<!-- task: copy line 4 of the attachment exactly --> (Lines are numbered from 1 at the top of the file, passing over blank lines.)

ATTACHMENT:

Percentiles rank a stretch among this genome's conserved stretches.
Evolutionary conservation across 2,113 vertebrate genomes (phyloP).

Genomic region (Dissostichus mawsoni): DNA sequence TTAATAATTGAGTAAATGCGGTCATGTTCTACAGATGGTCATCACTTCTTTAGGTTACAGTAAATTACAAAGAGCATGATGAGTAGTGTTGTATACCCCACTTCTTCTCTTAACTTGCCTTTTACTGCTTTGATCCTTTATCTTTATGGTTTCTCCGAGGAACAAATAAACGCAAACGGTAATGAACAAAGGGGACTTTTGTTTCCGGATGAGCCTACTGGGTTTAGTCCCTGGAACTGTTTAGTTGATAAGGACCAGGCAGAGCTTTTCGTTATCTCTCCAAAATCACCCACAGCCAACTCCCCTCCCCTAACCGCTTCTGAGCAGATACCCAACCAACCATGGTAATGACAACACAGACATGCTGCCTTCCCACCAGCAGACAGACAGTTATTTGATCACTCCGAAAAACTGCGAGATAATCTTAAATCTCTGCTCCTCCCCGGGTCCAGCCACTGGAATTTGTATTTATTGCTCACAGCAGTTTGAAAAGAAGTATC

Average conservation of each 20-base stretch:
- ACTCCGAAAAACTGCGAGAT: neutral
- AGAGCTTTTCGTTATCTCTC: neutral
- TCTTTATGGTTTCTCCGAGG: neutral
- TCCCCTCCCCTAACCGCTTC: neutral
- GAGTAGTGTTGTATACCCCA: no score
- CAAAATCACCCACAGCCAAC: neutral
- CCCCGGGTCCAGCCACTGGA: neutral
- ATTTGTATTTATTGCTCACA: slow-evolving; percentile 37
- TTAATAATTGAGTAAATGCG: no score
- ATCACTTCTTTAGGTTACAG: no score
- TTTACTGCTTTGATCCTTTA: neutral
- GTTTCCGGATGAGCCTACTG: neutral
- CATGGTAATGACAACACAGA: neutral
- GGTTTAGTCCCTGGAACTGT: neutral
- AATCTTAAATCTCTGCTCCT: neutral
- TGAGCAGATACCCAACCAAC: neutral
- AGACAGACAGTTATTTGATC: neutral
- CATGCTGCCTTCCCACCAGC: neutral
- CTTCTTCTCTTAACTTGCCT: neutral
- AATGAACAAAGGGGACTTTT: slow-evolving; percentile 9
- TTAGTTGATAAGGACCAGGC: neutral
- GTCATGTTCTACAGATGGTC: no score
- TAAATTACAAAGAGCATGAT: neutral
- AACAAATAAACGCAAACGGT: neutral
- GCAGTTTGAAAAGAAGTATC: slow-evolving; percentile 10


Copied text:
Average conservation of each 20-base stretch: